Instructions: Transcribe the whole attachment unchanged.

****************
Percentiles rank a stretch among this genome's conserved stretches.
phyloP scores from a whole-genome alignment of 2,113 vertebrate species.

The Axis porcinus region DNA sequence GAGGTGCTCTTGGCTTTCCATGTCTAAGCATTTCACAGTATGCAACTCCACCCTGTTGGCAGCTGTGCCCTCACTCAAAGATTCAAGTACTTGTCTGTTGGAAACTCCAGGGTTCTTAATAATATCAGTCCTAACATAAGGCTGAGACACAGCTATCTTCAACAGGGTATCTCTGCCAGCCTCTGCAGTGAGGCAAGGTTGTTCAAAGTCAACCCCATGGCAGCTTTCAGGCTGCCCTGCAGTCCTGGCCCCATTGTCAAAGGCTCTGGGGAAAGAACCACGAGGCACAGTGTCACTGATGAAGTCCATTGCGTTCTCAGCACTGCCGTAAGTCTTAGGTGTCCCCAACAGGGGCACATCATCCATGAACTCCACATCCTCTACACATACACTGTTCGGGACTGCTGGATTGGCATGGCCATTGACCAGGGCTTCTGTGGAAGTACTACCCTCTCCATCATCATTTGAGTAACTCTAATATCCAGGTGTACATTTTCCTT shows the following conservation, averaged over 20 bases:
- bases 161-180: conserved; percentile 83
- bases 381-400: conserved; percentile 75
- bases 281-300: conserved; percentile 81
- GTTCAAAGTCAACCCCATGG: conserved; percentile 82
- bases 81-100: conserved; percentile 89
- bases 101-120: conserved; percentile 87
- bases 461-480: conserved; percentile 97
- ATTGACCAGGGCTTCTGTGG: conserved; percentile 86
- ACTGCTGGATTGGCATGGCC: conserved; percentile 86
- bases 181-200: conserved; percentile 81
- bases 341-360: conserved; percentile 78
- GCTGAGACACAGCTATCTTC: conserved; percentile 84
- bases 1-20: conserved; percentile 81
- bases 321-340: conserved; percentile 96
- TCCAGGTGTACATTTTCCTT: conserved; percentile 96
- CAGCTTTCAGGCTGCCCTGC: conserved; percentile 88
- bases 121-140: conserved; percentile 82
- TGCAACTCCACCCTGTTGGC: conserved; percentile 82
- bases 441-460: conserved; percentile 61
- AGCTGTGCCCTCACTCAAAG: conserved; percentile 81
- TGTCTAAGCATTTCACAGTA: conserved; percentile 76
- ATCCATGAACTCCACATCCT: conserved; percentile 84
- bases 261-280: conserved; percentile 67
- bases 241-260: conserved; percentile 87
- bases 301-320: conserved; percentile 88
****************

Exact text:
Percentiles rank a stretch among this genome's conserved stretches.
phyloP scores from a whole-genome alignment of 2,113 vertebrate species.

The Axis porcinus region DNA sequence GAGGTGCTCTTGGCTTTCCATGTCTAAGCATTTCACAGTATGCAACTCCACCCTGTTGGCAGCTGTGCCCTCACTCAAAGATTCAAGTACTTGTCTGTTGGAAACTCCAGGGTTCTTAATAATATCAGTCCTAACATAAGGCTGAGACACAGCTATCTTCAACAGGGTATCTCTGCCAGCCTCTGCAGTGAGGCAAGGTTGTTCAAAGTCAACCCCATGGCAGCTTTCAGGCTGCCCTGCAGTCCTGGCCCCATTGTCAAAGGCTCTGGGGAAAGAACCACGAGGCACAGTGTCACTGATGAAGTCCATTGCGTTCTCAGCACTGCCGTAAGTCTTAGGTGTCCCCAACAGGGGCACATCATCCATGAACTCCACATCCTCTACACATACACTGTTCGGGACTGCTGGATTGGCATGGCCATTGACCAGGGCTTCTGTGGAAGTACTACCCTCTCCATCATCATTTGAGTAACTCTAATATCCAGGTGTACATTTTCCTT shows the following conservation, averaged over 20 bases:
- bases 161-180: conserved; percentile 83
- bases 381-400: conserved; percentile 75
- bases 281-300: conserved; percentile 81
- GTTCAAAGTCAACCCCATGG: conserved; percentile 82
- bases 81-100: conserved; percentile 89
- bases 101-120: conserved; percentile 87
- bases 461-480: conserved; percentile 97
- ATTGACCAGGGCTTCTGTGG: conserved; percentile 86
- ACTGCTGGATTGGCATGGCC: conserved; percentile 86
- bases 181-200: conserved; percentile 81
- bases 341-360: conserved; percentile 78
- GCTGAGACACAGCTATCTTC: conserved; percentile 84
- bases 1-20: conserved; percentile 81
- bases 321-340: conserved; percentile 96
- TCCAGGTGTACATTTTCCTT: conserved; percentile 96
- CAGCTTTCAGGCTGCCCTGC: conserved; percentile 88
- bases 121-140: conserved; percentile 82
- TGCAACTCCACCCTGTTGGC: conserved; percentile 82
- bases 441-460: conserved; percentile 61
- AGCTGTGCCCTCACTCAAAG: conserved; percentile 81
- TGTCTAAGCATTTCACAGTA: conserved; percentile 76
- ATCCATGAACTCCACATCCT: conserved; percentile 84
- bases 261-280: conserved; percentile 67
- bases 241-260: conserved; percentile 87
- bases 301-320: conserved; percentile 88